Mice with defects in intestinal epithelial permeability develop more severe steatohepatitis when placed on a diet high in saturated fat, fructose, and cholesterol (HFCD) than control mice, and colon tissues from patients with non-alcoholic fatty liver disease (NAFLD) have similar defects in intestinal epithelial permeability, researchers report in the October issue of Gastroenterology. Restoration of intestinal barrier integrity and manipulation of gut microbiota might therefore be developed as therapeutic strategies for patients with steatohepatitis.
The intestinal epithelium provides a barrier to prevent intestinal microbiota and microbial products from entering the systemic circulation. Tight junctions, adherens junctions, and desmosomes connect epithelial cells to form this selectively permeable epithelial barrier.
NAFLD has been associated with increased gut permeability and small intestinal bacterial overgrowth. Increased intestinal epithelial permeability correlates with increased serum levels of endotoxin, which induces hepatic inflammation.
However, it is not clear whether intestinal epithelial barrier dysfunction is a cause or consequence of chronic systemic inflammation observed in patients with nonalcoholic steatohepatitis (NASH).
Khalidur Rahman et al investigated the role of intestinal epithelial permeability in progression of NAFLD using junctional adhesion molecule A (JAM-A) knockout mice (F11r-/-), which have a defect in the intestinal epithelial barrier. JAM-A is a component of the tight junction complex that regulates intestinal epithelial paracellular permeability. F11r-/- mice therefore have leaky tight junctions that allow for translocation of gut bacteria to peripheral organs.
Rahman et al used these mice to study the role of intestinal epithelial permeability in development of hepatic steatohepatitis. Male C57BL/6 (control) or F11r-/- mice were fed a normal or a HFCD for 8 weeks, and then liver tissues were collected and analyzed.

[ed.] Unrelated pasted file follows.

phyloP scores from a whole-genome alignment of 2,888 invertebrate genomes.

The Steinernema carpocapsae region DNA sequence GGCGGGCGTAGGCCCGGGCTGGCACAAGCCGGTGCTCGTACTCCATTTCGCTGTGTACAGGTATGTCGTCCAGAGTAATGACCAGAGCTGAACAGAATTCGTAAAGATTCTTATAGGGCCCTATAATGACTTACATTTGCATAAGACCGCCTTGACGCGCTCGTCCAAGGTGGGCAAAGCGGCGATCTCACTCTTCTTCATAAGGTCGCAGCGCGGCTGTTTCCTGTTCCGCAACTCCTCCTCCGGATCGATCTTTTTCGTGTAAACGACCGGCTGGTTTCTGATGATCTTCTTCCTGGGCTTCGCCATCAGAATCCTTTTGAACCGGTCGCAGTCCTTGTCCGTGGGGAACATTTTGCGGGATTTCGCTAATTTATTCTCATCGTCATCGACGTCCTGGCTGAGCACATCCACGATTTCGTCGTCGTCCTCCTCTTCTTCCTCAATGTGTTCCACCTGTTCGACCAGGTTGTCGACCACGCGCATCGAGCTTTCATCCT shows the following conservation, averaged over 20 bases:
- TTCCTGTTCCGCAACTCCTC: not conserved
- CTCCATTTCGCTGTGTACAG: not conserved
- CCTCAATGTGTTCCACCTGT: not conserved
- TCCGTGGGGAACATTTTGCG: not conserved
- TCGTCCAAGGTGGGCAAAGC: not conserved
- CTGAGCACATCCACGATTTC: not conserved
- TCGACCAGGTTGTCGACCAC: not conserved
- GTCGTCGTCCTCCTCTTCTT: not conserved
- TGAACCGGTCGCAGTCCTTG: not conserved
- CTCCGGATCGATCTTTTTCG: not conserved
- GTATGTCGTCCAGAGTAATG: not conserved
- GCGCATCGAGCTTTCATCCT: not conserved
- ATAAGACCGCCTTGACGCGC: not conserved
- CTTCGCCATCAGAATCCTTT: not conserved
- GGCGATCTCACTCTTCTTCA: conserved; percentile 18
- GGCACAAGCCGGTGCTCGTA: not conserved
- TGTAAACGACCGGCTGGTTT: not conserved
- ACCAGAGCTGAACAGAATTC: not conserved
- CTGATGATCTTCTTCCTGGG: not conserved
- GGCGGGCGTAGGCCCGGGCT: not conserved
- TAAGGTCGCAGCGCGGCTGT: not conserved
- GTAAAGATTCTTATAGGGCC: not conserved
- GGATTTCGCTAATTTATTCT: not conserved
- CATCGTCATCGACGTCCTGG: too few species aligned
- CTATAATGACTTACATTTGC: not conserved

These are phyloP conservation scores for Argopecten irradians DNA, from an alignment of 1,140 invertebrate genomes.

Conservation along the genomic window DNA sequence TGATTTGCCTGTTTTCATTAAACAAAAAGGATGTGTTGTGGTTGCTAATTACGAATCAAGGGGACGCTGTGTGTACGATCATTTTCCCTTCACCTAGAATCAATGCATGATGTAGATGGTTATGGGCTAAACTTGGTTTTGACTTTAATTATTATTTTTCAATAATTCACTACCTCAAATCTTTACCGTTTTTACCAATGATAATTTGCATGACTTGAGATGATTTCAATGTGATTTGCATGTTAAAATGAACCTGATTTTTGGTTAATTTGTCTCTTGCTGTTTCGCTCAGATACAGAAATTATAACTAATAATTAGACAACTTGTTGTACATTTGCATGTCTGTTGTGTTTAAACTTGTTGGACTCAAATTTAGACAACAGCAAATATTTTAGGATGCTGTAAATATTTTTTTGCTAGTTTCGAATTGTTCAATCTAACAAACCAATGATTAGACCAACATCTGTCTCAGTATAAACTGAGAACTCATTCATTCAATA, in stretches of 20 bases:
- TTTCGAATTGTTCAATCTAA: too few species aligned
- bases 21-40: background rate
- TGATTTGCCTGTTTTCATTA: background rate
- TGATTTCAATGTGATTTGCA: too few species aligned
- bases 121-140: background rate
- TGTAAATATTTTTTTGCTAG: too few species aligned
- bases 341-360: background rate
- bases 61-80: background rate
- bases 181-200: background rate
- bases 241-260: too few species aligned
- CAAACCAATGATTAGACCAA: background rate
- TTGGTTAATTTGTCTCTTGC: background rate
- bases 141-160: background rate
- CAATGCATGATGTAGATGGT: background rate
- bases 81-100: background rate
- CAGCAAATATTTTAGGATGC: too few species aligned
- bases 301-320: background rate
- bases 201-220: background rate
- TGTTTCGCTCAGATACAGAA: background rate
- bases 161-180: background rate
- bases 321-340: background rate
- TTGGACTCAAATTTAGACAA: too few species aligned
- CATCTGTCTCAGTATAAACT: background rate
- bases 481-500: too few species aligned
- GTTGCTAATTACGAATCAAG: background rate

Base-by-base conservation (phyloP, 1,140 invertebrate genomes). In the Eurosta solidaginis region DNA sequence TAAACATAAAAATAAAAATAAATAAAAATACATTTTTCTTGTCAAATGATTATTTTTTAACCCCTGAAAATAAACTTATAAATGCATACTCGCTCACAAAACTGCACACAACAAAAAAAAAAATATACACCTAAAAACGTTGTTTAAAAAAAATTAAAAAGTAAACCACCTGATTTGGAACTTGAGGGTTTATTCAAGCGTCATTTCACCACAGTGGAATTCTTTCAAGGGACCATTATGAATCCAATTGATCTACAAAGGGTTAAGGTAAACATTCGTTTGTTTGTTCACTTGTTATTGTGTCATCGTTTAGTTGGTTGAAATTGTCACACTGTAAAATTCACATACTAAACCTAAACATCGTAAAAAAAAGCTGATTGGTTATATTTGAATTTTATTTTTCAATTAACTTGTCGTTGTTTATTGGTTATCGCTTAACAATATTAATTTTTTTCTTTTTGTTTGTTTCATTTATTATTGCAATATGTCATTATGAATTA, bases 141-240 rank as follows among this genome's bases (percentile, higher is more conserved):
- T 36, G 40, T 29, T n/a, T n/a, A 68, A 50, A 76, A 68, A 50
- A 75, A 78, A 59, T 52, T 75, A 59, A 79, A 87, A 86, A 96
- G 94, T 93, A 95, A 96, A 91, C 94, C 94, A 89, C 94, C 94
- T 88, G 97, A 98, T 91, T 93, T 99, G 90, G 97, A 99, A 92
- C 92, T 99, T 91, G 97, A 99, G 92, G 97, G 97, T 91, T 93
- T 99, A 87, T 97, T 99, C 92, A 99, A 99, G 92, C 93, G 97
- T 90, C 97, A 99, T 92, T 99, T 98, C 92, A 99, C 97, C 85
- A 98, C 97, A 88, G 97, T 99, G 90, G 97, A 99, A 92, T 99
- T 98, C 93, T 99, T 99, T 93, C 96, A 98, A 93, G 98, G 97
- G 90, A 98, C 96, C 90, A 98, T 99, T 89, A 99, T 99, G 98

The authors found that F11r-/- mice fed a HFCD, but not a normal diet, developed histologic and pathologic features of severe NASH: steatosis, lobular inflammation, hepatocellular ballooning, and fibrosis, whereas control mice fed a HFCD developed only modest steatosis. Interestingly, there were no differences in body weight, ratio of liver weight:body weight, or glucose homeostasis between control and F11r-/- mice fed a HFCD.
All mice fed the HFCD developed features of metabolic syndrome. However, only the F11r-/- mice developed significant NASH on the diet. In the F11r-/- mice on the HFCD, liver injury was associated with significant increases in mucosal inflammation, disruption of tight junctions, and intestinal epithelial permeability to bacterial endotoxins, compared with control mice or F11r-/- mice fed a normal diet.
The authors showed that consumption of the HFCD was responsible for further deterioration of intestinal epithelial barrier function, and was essential for NASH development, in F11r-/- mice.
The HFCD led to a significant increase in inflammatory microbial taxa in F11r-/- mice, compared with control mice.
Administration of oral antibiotics or sequestration of bacterial endotoxins with sevelamer hydrochloride reduced mucosal inflammation and restored normal liver histology in F11r-/- mice fed a HFCD. These findings indicate a role for gut microbial products in hepatic inflammation.
Rahman et al analyzed biopsy specimens from proximal colons of 30 patients with NAFLD and 19 subjects without NAFLD (controls). They found protein and transcript levels of JAM-A to be significantly lower in the intestinal mucosa of patients with NAFLD than controls; decreased expression of JAM-A correlated with increased mucosal inflammation.
The authors propose that loss of JAM-A contributes to pathogenesis of NASH in humans. Rahman et al state that their findings indicate the role for intestinal epithelial permeability in NASH progression, and the complex role of diet in regulating intestinal homeostasis, inflammation, and liver health (see model).
Genetic variants that affect intestinal epithelial barrier integrity could put certain individuals at risk for NAFLD progression.
The HFCD-fed F11r-/- model overcomes limitations that have hindered other models of NASH and combines features of the metabolic syndrome, hepatic inflammation, and fibrosis. Rahman et al state that the model can be used to gain mechanistic insights into NAFLD pathogenesis and progression.